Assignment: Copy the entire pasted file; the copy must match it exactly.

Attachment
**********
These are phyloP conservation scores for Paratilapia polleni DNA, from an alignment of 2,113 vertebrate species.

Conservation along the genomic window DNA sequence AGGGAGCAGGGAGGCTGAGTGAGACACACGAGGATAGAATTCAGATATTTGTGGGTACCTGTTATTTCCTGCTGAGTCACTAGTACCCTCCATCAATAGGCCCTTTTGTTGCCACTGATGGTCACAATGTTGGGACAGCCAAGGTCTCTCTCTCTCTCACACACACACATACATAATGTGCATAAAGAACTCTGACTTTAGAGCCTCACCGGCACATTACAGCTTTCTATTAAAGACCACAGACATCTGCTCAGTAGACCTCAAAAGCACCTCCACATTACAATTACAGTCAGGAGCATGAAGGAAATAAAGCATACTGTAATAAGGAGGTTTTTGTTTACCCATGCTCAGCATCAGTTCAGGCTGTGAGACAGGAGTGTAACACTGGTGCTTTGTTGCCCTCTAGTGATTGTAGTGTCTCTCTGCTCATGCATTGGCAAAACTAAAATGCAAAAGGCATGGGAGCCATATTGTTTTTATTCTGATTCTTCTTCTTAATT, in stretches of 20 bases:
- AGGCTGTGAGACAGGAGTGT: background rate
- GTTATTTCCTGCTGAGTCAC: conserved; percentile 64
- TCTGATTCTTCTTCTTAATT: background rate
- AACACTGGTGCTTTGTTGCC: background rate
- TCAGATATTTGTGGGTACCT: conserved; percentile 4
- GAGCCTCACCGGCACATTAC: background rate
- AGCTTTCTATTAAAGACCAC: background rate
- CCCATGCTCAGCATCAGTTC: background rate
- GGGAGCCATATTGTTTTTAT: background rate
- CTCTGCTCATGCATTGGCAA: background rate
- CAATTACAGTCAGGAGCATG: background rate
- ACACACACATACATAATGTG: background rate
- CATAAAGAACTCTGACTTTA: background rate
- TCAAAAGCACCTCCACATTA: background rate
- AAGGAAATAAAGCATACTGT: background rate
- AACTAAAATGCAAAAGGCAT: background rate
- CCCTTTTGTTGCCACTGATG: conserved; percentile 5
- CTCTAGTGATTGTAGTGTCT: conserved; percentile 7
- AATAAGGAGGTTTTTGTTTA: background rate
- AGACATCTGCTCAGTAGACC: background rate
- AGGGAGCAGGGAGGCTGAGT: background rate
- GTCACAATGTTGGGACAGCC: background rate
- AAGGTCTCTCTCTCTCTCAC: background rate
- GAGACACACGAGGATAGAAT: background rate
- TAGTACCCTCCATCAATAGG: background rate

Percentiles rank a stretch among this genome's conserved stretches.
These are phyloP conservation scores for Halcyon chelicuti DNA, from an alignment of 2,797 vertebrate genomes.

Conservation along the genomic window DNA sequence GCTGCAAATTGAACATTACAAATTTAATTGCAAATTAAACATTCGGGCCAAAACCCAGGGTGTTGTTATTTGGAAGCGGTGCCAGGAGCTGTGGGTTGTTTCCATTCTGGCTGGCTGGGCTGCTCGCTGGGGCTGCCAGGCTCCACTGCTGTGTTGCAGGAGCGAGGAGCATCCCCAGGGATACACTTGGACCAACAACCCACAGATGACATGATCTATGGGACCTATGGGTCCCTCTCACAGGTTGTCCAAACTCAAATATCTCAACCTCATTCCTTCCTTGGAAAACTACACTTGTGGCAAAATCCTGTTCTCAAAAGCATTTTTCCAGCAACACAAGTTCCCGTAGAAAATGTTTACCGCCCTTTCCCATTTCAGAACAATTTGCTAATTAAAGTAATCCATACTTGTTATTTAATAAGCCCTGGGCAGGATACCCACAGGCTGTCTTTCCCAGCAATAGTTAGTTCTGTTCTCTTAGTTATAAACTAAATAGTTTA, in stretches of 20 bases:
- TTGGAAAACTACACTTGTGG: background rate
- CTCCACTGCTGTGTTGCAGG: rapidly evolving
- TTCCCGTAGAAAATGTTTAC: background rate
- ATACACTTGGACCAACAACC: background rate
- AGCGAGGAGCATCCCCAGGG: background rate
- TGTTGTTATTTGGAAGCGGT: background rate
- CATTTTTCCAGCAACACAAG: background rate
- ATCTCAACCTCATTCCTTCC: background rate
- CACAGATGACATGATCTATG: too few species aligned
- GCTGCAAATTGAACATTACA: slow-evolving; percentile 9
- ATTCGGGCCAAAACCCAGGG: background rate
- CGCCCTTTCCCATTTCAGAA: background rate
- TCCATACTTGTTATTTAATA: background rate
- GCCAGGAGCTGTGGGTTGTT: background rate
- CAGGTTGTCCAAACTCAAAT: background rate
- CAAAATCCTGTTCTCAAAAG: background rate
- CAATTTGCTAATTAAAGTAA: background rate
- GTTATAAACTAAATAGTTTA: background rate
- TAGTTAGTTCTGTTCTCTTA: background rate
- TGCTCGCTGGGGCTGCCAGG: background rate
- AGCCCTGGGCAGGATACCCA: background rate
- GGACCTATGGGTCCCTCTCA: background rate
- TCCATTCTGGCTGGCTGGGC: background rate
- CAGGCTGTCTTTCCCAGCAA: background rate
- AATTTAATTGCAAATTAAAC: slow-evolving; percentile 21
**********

These are phyloP conservation scores for Paratilapia polleni DNA, from an alignment of 2,113 vertebrate species.

Conservation along the genomic window DNA sequence AGGGAGCAGGGAGGCTGAGTGAGACACACGAGGATAGAATTCAGATATTTGTGGGTACCTGTTATTTCCTGCTGAGTCACTAGTACCCTCCATCAATAGGCCCTTTTGTTGCCACTGATGGTCACAATGTTGGGACAGCCAAGGTCTCTCTCTCTCTCACACACACACATACATAATGTGCATAAAGAACTCTGACTTTAGAGCCTCACCGGCACATTACAGCTTTCTATTAAAGACCACAGACATCTGCTCAGTAGACCTCAAAAGCACCTCCACATTACAATTACAGTCAGGAGCATGAAGGAAATAAAGCATACTGTAATAAGGAGGTTTTTGTTTACCCATGCTCAGCATCAGTTCAGGCTGTGAGACAGGAGTGTAACACTGGTGCTTTGTTGCCCTCTAGTGATTGTAGTGTCTCTCTGCTCATGCATTGGCAAAACTAAAATGCAAAAGGCATGGGAGCCATATTGTTTTTATTCTGATTCTTCTTCTTAATT, in stretches of 20 bases:
- AGGCTGTGAGACAGGAGTGT: background rate
- GTTATTTCCTGCTGAGTCAC: conserved; percentile 64
- TCTGATTCTTCTTCTTAATT: background rate
- AACACTGGTGCTTTGTTGCC: background rate
- TCAGATATTTGTGGGTACCT: conserved; percentile 4
- GAGCCTCACCGGCACATTAC: background rate
- AGCTTTCTATTAAAGACCAC: background rate
- CCCATGCTCAGCATCAGTTC: background rate
- GGGAGCCATATTGTTTTTAT: background rate
- CTCTGCTCATGCATTGGCAA: background rate
- CAATTACAGTCAGGAGCATG: background rate
- ACACACACATACATAATGTG: background rate
- CATAAAGAACTCTGACTTTA: background rate
- TCAAAAGCACCTCCACATTA: background rate
- AAGGAAATAAAGCATACTGT: background rate
- AACTAAAATGCAAAAGGCAT: background rate
- CCCTTTTGTTGCCACTGATG: conserved; percentile 5
- CTCTAGTGATTGTAGTGTCT: conserved; percentile 7
- AATAAGGAGGTTTTTGTTTA: background rate
- AGACATCTGCTCAGTAGACC: background rate
- AGGGAGCAGGGAGGCTGAGT: background rate
- GTCACAATGTTGGGACAGCC: background rate
- AAGGTCTCTCTCTCTCTCAC: background rate
- GAGACACACGAGGATAGAAT: background rate
- TAGTACCCTCCATCAATAGG: background rate

Percentiles rank a stretch among this genome's conserved stretches.
These are phyloP conservation scores for Halcyon chelicuti DNA, from an alignment of 2,797 vertebrate genomes.

Conservation along the genomic window DNA sequence GCTGCAAATTGAACATTACAAATTTAATTGCAAATTAAACATTCGGGCCAAAACCCAGGGTGTTGTTATTTGGAAGCGGTGCCAGGAGCTGTGGGTTGTTTCCATTCTGGCTGGCTGGGCTGCTCGCTGGGGCTGCCAGGCTCCACTGCTGTGTTGCAGGAGCGAGGAGCATCCCCAGGGATACACTTGGACCAACAACCCACAGATGACATGATCTATGGGACCTATGGGTCCCTCTCACAGGTTGTCCAAACTCAAATATCTCAACCTCATTCCTTCCTTGGAAAACTACACTTGTGGCAAAATCCTGTTCTCAAAAGCATTTTTCCAGCAACACAAGTTCCCGTAGAAAATGTTTACCGCCCTTTCCCATTTCAGAACAATTTGCTAATTAAAGTAATCCATACTTGTTATTTAATAAGCCCTGGGCAGGATACCCACAGGCTGTCTTTCCCAGCAATAGTTAGTTCTGTTCTCTTAGTTATAAACTAAATAGTTTA, in stretches of 20 bases:
- TTGGAAAACTACACTTGTGG: background rate
- CTCCACTGCTGTGTTGCAGG: rapidly evolving
- TTCCCGTAGAAAATGTTTAC: background rate
- ATACACTTGGACCAACAACC: background rate
- AGCGAGGAGCATCCCCAGGG: background rate
- TGTTGTTATTTGGAAGCGGT: background rate
- CATTTTTCCAGCAACACAAG: background rate
- ATCTCAACCTCATTCCTTCC: background rate
- CACAGATGACATGATCTATG: too few species aligned
- GCTGCAAATTGAACATTACA: slow-evolving; percentile 9
- ATTCGGGCCAAAACCCAGGG: background rate
- CGCCCTTTCCCATTTCAGAA: background rate
- TCCATACTTGTTATTTAATA: background rate
- GCCAGGAGCTGTGGGTTGTT: background rate
- CAGGTTGTCCAAACTCAAAT: background rate
- CAAAATCCTGTTCTCAAAAG: background rate
- CAATTTGCTAATTAAAGTAA: background rate
- GTTATAAACTAAATAGTTTA: background rate
- TAGTTAGTTCTGTTCTCTTA: background rate
- TGCTCGCTGGGGCTGCCAGG: background rate
- AGCCCTGGGCAGGATACCCA: background rate
- GGACCTATGGGTCCCTCTCA: background rate
- TCCATTCTGGCTGGCTGGGC: background rate
- CAGGCTGTCTTTCCCAGCAA: background rate
- AATTTAATTGCAAATTAAAC: slow-evolving; percentile 21